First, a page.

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These Gives Celebrate Diversity On Canada Day- Happy Canada Day!

And All Those Who Contribute to Our Unique Canadian Quality on Canada Day – July 1.

Today I’d like to suggest something a little different. Instead of celebrating the differences among us, I’d like to recognize similarities. Don’t get me wrong. I don’t what to dismiss or put down anyone’s heritage or religion or nationality. Your personal DNA is the most important part of you. But at times, it may help to appreciate what you have in common.

There’s a lot of talk in business today about DEI, diversity, equity and inclusion.  These are the buzz words that show that companies are on top of the latest trends.  There are new titles for people who are responsible for ensuring diversity and inclusion are top of mind in the workplace.

Learning Similarities as Well as Differences

My husband and I have travelled to many countries all around the world, both as tourists and as workers.  We’ve seen the manifestation of various cultures in religion, food, and celebrations. We’ve participated in cultural events, even though we realize that we can’t possibly understand all the cultural nuances we are witnessing over the course of a few weeks. We are definitely not experts in diversity, equity and inclusion but we participate to understand and appreciate the cultures and countries we have visited and worked with.

But what I’ve always felt, as a mother, a grandmother, a worker, is that we are similar to one another in more ways than we think. And these ways can be an introduction to learning more.

For example, I can relate to many cultures as a mother or a grandmother. My experience has taught me that talking about someone’s child and sharing stories about your own children opens up communications.  Your child is beautiful, said in gestures or language, is bound to draw two people together. Communication about children is a universal theme.

We bond all the time with people through similarities first. Religion, education, a shared hometown or experience are common interests that bring us together.  And while our backgrounds may be different, it’s our commonalities that first attract us — our love of pizza, our children, our fight for a common cause or against a common enemy. Maybe it’s our workplace, or our neighbourhood.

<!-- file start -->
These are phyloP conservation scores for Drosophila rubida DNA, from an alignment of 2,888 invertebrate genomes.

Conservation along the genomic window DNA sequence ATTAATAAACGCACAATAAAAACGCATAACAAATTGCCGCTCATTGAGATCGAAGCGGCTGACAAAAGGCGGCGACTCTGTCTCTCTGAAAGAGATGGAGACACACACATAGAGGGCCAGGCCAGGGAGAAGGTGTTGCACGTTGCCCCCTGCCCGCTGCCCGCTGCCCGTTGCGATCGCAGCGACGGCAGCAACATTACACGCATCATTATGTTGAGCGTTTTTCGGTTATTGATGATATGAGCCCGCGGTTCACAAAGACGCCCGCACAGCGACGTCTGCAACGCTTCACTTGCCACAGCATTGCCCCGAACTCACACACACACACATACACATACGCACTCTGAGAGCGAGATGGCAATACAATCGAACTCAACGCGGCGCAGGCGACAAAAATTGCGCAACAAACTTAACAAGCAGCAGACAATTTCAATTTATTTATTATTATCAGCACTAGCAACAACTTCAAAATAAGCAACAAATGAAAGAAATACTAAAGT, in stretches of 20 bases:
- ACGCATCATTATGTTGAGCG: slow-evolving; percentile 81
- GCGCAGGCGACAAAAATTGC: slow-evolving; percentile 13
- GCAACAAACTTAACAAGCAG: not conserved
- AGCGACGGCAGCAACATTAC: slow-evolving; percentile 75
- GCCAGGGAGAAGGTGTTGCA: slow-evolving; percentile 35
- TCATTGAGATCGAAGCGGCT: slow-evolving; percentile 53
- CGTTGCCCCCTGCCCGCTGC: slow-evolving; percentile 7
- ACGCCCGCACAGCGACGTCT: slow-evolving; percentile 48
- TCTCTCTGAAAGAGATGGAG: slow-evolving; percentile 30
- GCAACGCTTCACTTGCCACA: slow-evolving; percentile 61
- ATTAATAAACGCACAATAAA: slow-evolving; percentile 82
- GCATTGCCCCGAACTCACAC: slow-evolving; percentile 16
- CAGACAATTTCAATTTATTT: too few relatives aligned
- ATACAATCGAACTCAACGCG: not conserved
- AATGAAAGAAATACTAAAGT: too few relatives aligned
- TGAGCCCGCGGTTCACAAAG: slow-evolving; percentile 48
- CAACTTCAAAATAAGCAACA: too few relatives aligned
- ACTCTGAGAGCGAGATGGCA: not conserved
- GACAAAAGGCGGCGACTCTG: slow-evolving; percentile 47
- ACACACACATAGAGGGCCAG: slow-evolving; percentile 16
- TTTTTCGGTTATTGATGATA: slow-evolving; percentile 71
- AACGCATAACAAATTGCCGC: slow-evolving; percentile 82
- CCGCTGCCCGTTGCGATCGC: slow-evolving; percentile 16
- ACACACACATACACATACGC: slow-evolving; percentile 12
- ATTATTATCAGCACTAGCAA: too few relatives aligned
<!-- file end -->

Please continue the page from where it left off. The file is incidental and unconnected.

What are Some Gives That Celebrate Diversity?

  1. How do you feel when another parent pays your child a compliment? Doesn’t that create a bond with the other parent regardless of their nationality, race or religion? Don’t you feel like you have received a gift? Does it matter if that other parent is a different colour, or from another country?  That compliment is a gift to you.
  2. When you join a Neighbourhood Watch Group for the first time and you see the range of people in the room who think, like you do, that protecting your space is important. Doesn’t that make you feel good. You see them and they see you. It’s like a gift to both of you.
  3. What about if your boss at work, who is a different race and religion from you, gives you an apron because she knows you both like to cook. A gift of similarity. But what if instead of “Kiss the Cook” on the front it’s made from a material from her home country. That goes beyond similarity. It’s a gift that lets you into her world a little more.
  4. When we join a group different from ourselves, your gift may be sharing your skills in a new way or learning from others. This exchange is a true gift of understanding and acceptance into a new world for everyone.
  5. When thinking of gift-giving for children, we usually think of the usual well-marketed presents, sold by big businesses. But what if we sought out a gift that reflect how a children to sees themselves, like an African-Canadian doll for an African-Canadian child. Or a Latin inspired book that has two languages – english and spanish and highlights latin cultural norms. That’s a gift that recognizes the diverse world around us.